One of the key risks is that really at the end of the day, by not talking about money, what we’ve done is again inhibited the information flow around the best use for money. And also the mistakes we’ve made that we can learn about as humans. And also the successes, so the things we could be doing more about. And no one is born with absolute knowledge about how to use money.
Money is a totally abstract concept, just like language learning. And just like with language learning, you need to learn about money early and often, because if you wait too long, it’s very hard to ultimately ever become a native speaker in the language of money.
There is another issue too, which is that this money silence can create true risks in families about actually using money productively. So there’s research by the Williams Group that says the number one reason that families fail to transfer wealth across generations is because of a lack of communication which leads to a lack of trust in families.
And while that may feel counterintuitive and you think, well, why would lack of communication make wealth not be able to move across generations. Just think about in your own financial life. What if you had no access to information about money or finance in general from your family members. And every decision you made was in a sense for the first time. And it had to be purely based on your gut. Or maybe some things that you saw randomly. How would that make you feel? It might not be very empowering. And you could imagine that would probably lead to more errors than more successes.
So we’ve talked about a couple of those risks. And to inspire you to maybe get beyond those money taboos, not just within the idea of risk, but the opportunity is that when you think about money, you have to ask yourself what is it? Is money really money? Or is there something beyond that?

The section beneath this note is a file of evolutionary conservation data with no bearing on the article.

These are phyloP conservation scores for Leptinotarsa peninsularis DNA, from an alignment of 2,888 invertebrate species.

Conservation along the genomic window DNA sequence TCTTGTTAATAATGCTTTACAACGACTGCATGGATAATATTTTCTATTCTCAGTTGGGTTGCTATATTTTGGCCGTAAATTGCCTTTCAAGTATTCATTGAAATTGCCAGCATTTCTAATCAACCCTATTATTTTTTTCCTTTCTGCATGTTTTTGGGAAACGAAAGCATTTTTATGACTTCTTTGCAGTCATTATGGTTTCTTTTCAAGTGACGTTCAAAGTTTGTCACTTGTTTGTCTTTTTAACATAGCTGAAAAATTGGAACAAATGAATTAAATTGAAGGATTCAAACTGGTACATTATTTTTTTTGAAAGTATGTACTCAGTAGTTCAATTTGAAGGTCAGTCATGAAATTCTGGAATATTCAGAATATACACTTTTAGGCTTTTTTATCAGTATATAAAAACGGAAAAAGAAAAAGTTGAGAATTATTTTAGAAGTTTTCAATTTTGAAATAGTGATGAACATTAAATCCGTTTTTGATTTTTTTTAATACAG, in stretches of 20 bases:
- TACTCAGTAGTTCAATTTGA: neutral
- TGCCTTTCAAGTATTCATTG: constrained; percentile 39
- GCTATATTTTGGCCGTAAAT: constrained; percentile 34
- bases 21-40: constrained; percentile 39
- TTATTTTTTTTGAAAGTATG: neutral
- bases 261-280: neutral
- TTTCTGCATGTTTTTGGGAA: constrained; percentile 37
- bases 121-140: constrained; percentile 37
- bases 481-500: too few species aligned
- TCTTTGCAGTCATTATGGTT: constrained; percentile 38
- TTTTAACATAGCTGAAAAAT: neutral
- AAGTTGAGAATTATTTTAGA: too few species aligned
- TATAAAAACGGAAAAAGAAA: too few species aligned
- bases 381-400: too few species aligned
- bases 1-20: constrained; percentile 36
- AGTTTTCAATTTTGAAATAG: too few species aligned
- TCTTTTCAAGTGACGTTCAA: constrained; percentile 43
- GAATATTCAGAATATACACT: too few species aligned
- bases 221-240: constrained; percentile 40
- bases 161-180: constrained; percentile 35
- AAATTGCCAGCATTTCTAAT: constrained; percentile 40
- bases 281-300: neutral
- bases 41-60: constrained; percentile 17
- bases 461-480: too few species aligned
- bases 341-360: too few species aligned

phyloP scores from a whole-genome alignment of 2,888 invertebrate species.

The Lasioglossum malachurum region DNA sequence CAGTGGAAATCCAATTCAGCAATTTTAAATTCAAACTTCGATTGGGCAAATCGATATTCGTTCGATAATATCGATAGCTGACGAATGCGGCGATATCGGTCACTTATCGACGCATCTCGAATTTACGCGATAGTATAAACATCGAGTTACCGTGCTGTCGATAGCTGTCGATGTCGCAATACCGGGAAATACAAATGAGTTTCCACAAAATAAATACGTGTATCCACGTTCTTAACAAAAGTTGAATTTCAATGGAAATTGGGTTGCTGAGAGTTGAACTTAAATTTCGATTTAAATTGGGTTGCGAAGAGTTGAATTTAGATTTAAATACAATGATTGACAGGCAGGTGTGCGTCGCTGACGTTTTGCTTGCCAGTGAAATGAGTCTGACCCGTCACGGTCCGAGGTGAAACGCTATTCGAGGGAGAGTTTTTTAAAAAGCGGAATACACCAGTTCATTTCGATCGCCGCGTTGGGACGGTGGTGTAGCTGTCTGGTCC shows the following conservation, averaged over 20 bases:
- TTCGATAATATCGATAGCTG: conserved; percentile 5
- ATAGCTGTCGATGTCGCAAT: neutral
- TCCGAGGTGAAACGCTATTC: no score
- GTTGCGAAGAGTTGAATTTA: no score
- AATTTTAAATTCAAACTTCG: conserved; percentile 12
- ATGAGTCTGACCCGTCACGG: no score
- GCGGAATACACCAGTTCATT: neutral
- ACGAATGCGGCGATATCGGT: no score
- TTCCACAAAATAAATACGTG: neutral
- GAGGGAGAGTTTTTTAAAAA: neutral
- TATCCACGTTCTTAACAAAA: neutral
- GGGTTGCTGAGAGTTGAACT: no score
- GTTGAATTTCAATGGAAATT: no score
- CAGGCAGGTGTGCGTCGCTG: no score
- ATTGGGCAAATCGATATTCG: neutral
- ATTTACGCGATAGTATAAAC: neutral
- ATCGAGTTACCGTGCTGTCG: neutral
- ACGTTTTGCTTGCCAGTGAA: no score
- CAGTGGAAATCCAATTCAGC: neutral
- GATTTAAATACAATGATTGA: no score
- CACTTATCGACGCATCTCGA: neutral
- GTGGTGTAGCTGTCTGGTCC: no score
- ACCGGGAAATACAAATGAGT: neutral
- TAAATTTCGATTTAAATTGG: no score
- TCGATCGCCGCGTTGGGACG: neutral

So as a behavioral scientist, when I think about money, money really is something that has emotional and psychological value. That’s really what it is. It’s stored value. At one point in time, some human being created value. They earned it through a job or – or some other activity. And it was given to somebody. Or again, it was stored value that was traded between people. So it has meaning. And so using that meaning in a productive way and talking about it can actually be a good thing. It’s not necessarily a bad thing.
What becomes difficult, though, is people say: “I don’t know how to take action because I’ve never learned to talk about money since we’ve been so anchored in money silence and money taboo, I don’t know where to get started.”
So let’s move quickly to action. Where should you get started? I’m going to make a few suggestions. And I would encourage you to really think through these suggestions and see if you could get started. And frankly as soon as possible.
But as you think about what I say, don’t think you need to do it all at once. Don’t think you need to start big. You could start small. Money conversations start with small little dialogues that can lead to big, extraordinary outcomes over the months and the years that follow.
So here’s the action that I’d like you to consider. The first is to identify someone that you trust. A trusted collaborator is what I like to call it. So that might be a family member. So a spouse. A partner. It might be a friend. It might be an advisor. And-and identify them and get together with them for let’s call it 30 minutes an hour. Over coffee. Over a meal. That could be over Zoom. It could be in person. Whatever makes sense in the context of your life.
When you get together with that person, I want you to get together with them, with the specific idea of practicing talking about money. And you can make it fun. I mean, it might be weird at first, but I’ve done it myself. It can actually be fun. And you can lean into the dialogue. And – and it can lead to so much more.
So what we do in our family is have regular family meetings now, because I started in this way. And it led to having such a good time doing it, my wife, my daughter and I get together regularly to talk about money, sometimes every week.